Close your current model and open Lesson 1 – Call Center. Click the Tools menu and select Stat::Fit. In the Document1: Data Table window, click in the column to the right of the number 1.
Enter the following numbers in the Data Table (you can select, copy and paste this data): 25 18 19 12 25 26 20 15 21 20 22 23 15 14 25 26 19 23 15 17 19 22 18 24 20
If you already have your data in another application like Excel, you can copy and paste your data points rather than typing them manually.
After entering your data, click the Auto::Fit button, select the unbounded option, and click OK.
To view the graph of any of the distributions simply click the distribution name on the left.
Load the Weibull distribution into the Perform Research activity by clicking Stat::Fit’s Export button, then click OK.
Exit Stat::Fit and double click the Perform Research activity. Highlight the 20 in the Time field. Right click your mouse and select Paste. This will paste the Weibull distribution you created in Stat::Fit into your model.
Continue with Lesson 3: Entity Arrivals
Lesson 3: Entity Arrivals
Entities are the things that move through your process. They include things like phone calls, patient’s, customer orders, raw materials, service requests, parts, etc. Entities come into your model through Arrival routes (with double headed arrows).
Close any open models and open Lesson 1 – Call Center. Double click on the arrival route connecting the Call entity to the Take Call activity.
A single Call arrives every 5 minutes. Using a Periodic arrival with a First time value of 0, the first call arrives immediately as the simulation begins.
Continuous – Entities will enter the model as soon as there is capacity to accept them at the first location (activity or storage) connected to the arrival. If the first activity has an input queue, it is ignored.
Daily Pattern – Entities arrive in a weekly (168 hours) repeating pattern, at times and quantities you specify on a given day of the week. If the start time and end time is different, the entities will arrive in a randomly distributed fashion during that block of time. The Quantity field may be a constant, distribution, or scenario parameter.
Ordered – Entities arrive according to the parameters established in the Order Signal route connected to it. This means a request must be made by an event downstream from the ordered arrival rather than from the arrival itself.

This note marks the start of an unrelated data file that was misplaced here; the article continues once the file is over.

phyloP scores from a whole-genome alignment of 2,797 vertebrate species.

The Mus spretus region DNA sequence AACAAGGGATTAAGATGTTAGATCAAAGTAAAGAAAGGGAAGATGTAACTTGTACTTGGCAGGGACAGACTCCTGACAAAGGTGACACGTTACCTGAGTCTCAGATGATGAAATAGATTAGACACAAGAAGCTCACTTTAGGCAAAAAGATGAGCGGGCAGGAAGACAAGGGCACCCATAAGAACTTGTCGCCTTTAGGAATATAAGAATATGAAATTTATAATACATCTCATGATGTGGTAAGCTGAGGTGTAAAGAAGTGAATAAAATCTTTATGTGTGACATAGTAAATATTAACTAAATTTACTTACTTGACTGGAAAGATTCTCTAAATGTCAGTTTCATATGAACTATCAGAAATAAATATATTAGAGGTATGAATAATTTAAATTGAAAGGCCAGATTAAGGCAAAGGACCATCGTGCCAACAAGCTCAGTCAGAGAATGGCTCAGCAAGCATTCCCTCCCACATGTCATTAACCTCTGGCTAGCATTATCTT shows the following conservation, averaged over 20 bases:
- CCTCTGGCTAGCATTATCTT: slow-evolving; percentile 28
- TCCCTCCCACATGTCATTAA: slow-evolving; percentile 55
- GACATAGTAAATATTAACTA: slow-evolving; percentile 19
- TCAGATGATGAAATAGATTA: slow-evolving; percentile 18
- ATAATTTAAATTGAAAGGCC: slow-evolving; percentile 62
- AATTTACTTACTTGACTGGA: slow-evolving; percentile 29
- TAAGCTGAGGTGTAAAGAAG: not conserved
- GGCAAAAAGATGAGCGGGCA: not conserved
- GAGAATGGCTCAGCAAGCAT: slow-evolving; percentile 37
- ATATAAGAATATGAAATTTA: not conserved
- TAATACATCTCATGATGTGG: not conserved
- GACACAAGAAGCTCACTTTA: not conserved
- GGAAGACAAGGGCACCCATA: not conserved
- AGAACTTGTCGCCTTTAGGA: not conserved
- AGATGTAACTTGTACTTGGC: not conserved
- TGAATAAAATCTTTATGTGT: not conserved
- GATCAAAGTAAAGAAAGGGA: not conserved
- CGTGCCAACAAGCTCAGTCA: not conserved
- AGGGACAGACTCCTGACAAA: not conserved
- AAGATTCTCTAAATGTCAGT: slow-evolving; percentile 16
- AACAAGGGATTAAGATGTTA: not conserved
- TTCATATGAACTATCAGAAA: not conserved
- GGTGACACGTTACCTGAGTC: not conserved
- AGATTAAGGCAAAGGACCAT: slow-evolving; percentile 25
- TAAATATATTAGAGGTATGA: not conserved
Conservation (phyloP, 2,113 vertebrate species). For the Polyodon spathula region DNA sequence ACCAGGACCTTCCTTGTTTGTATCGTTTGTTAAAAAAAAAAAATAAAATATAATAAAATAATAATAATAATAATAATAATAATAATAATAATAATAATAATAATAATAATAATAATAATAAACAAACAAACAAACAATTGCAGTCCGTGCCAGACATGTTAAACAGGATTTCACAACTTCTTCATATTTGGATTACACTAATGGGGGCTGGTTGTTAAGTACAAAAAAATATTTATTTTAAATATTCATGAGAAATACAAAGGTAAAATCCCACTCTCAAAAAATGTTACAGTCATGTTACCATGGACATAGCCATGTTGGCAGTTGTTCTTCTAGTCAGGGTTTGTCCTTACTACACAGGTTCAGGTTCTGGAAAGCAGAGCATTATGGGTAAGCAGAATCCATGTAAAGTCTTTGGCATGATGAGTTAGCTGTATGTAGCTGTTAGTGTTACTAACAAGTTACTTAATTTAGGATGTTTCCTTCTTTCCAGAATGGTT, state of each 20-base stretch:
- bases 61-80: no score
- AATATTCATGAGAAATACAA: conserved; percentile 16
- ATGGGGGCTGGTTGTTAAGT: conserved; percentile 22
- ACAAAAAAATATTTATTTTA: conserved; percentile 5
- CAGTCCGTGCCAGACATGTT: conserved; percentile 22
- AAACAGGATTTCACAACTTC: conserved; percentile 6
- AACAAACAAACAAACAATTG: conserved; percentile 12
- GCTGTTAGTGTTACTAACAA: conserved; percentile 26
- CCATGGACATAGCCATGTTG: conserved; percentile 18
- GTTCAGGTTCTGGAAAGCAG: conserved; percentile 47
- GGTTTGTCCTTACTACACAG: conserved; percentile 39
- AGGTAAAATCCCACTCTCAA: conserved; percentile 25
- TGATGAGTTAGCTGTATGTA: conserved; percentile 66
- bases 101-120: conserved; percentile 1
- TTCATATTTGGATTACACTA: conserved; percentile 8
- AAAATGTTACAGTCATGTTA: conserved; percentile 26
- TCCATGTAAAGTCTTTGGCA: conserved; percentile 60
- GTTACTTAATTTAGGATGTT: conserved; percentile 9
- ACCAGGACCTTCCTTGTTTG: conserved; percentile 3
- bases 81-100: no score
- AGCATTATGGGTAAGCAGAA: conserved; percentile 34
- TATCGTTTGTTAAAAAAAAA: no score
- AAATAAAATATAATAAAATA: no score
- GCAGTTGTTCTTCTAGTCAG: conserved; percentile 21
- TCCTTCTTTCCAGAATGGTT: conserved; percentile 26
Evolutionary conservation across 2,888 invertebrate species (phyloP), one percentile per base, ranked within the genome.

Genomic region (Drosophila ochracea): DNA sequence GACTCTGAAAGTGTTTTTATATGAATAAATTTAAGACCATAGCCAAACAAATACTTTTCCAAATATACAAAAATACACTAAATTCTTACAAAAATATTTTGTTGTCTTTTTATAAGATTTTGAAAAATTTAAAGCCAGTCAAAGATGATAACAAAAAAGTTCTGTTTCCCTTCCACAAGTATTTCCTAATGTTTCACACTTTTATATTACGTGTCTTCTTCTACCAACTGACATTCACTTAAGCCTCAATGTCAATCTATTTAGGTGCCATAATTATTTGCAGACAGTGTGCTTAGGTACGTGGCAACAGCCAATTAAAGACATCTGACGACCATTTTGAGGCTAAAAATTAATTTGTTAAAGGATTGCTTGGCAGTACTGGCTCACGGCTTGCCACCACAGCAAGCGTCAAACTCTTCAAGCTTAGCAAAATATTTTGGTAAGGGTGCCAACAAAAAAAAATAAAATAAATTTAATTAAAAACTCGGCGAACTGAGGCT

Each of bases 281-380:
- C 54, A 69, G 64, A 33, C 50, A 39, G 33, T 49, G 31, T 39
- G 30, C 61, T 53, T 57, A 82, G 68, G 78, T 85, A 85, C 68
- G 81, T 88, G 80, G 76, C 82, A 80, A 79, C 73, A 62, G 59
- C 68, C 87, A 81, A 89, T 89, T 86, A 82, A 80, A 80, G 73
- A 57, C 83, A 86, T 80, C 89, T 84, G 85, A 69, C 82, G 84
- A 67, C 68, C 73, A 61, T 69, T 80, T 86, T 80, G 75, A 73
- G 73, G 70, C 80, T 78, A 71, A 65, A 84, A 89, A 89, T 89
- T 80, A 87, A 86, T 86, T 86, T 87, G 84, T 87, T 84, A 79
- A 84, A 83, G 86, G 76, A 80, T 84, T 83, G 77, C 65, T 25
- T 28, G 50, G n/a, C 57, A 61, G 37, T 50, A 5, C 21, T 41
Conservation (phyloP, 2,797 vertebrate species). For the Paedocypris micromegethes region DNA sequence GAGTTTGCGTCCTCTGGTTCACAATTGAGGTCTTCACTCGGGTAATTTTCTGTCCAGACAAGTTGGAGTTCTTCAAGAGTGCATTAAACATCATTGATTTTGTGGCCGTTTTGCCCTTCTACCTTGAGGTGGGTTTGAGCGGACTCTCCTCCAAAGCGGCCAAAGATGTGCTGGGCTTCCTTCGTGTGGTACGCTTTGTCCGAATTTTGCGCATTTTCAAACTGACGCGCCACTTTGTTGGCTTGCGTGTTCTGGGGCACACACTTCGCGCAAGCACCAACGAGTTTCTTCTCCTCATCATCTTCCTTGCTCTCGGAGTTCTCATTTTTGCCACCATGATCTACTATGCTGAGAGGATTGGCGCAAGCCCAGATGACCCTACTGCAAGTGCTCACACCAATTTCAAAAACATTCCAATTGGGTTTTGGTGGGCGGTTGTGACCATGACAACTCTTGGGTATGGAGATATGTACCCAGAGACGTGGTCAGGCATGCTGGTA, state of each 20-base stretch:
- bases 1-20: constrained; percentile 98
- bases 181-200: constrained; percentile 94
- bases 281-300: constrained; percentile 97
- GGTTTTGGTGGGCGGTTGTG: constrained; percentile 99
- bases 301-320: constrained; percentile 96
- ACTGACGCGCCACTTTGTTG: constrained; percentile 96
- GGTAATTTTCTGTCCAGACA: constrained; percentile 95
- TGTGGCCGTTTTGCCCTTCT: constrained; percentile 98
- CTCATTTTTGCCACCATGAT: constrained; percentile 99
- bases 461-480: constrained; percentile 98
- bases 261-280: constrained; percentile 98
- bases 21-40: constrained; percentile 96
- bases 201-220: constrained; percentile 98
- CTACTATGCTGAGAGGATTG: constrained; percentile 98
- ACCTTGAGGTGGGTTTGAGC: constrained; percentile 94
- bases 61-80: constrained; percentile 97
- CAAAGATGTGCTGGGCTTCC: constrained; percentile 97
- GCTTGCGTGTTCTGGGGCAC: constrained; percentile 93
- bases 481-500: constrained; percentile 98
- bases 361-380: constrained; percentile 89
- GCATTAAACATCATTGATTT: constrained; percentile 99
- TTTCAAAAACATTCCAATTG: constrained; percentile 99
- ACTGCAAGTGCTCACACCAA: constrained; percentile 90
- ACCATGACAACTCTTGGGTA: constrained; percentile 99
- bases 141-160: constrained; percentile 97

Periodic – Entities arrive at the interval indicated in the Repeat every field, in the quantity specified. Since all simulations start at midnight on Monday morning, that is when the first arrival occurs, unless you specify a value in the First time field in which case the arrival will be delayed by that amount of time. Each field may be a constant, distribution, or scenario parameter.
Scheduled – Entities arrive according to schedule you define using a numbered day (e.g. 1 st Monday, 3 rd Thursday). Each arrival is a one-time occurrence which the system does not repeat. The Quantity field may be a constant, distribution, or scenario parameter.
Daily Pattern Example
Let’s create a daily pattern arrival in which a quantity of 48 entities arrives between 8am and noon, then another 48 arrive between noon and 4pm.
Double click on the arrival route connecting the Call entity to the Take Call activity. Change the arrival Type to Daily Pattern and click Define Pattern. Then click New. In the Start time field enter 8:00 am. In the End time field enter 12:00 pm. In the Quantity field enter 48.
Click New and repeat the process for 12:00 pm to 4:00 pm.
Now copy the Monday pattern to Tuesday through Friday by clicking the Copy day button. Click Tuesday and then click Paste Monday. Repeat for Wednesday through Friday. Then click Close.
Each day, Monday through Friday, is divided into two blocks of 8am to noon, and noon to 4pm. In each of those 10 blocks a quantity of 48 calls will arrive, randomly distributed through each block.
Daily pattern arrivals (as well as scheduled arrivals and shifts) use a 24 hour clock. Up to now we have only been concerned with simulating straight working hours. As you will see shortly, this will impact how you setup your models.
Save this model as Lesson 3 and then simulate it.